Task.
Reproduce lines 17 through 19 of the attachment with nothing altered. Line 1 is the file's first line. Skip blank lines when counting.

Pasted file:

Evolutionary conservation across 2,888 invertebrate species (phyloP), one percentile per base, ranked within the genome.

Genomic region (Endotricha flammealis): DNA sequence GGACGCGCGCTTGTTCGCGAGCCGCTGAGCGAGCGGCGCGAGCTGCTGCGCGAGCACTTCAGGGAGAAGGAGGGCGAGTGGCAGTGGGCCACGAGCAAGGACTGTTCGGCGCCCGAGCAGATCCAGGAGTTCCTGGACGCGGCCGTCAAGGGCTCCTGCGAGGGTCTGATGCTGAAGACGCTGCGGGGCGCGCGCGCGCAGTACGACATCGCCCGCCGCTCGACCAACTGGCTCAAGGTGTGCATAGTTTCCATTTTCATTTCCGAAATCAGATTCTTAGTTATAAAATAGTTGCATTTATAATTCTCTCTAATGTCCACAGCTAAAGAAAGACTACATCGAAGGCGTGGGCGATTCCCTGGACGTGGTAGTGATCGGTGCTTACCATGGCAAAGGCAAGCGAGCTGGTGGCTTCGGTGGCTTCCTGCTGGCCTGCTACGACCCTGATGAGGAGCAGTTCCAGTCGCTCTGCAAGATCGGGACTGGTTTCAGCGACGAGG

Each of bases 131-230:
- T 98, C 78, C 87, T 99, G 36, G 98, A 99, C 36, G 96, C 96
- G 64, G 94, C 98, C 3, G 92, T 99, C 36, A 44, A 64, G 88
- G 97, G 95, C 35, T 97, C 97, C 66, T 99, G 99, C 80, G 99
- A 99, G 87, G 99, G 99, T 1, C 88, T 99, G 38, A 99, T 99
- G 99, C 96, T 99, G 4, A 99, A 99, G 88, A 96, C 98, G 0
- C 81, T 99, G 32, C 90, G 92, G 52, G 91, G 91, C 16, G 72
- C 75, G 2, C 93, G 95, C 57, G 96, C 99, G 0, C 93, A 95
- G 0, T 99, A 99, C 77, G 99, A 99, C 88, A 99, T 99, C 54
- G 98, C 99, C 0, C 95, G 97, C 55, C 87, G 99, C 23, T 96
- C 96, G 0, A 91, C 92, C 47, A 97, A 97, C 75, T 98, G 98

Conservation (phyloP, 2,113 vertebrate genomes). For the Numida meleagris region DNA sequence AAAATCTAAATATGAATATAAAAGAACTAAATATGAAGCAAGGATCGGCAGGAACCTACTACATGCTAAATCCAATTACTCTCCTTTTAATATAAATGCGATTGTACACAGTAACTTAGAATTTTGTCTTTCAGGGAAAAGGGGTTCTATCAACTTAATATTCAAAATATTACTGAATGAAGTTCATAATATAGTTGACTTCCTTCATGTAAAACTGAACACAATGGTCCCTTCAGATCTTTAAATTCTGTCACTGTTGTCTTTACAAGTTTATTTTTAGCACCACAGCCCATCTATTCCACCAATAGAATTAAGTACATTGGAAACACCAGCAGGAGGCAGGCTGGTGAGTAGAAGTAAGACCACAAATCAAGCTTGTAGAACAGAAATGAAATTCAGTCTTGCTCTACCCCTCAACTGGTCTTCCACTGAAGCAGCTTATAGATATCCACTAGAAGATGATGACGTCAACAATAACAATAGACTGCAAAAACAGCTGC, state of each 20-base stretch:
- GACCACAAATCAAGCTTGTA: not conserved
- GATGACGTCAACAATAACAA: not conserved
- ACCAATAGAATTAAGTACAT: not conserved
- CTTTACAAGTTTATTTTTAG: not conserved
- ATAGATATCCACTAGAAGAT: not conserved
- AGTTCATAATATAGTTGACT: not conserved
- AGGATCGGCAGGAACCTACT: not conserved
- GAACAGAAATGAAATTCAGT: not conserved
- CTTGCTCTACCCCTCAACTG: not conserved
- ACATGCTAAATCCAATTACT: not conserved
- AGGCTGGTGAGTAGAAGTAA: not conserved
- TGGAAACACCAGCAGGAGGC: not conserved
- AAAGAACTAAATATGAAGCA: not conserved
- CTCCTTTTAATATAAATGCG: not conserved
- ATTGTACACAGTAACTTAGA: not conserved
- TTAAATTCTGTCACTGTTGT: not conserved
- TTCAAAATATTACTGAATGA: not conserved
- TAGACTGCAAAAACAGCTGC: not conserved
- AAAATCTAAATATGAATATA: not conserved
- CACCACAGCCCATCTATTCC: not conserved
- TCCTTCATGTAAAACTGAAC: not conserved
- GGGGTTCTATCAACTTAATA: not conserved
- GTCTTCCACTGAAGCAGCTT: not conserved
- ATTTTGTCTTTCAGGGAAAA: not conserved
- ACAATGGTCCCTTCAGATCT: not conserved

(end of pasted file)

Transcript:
- ACCAATAGAATTAAGTACAT: not conserved
- CTTTACAAGTTTATTTTTAG: not conserved
- ATAGATATCCACTAGAAGAT: not conserved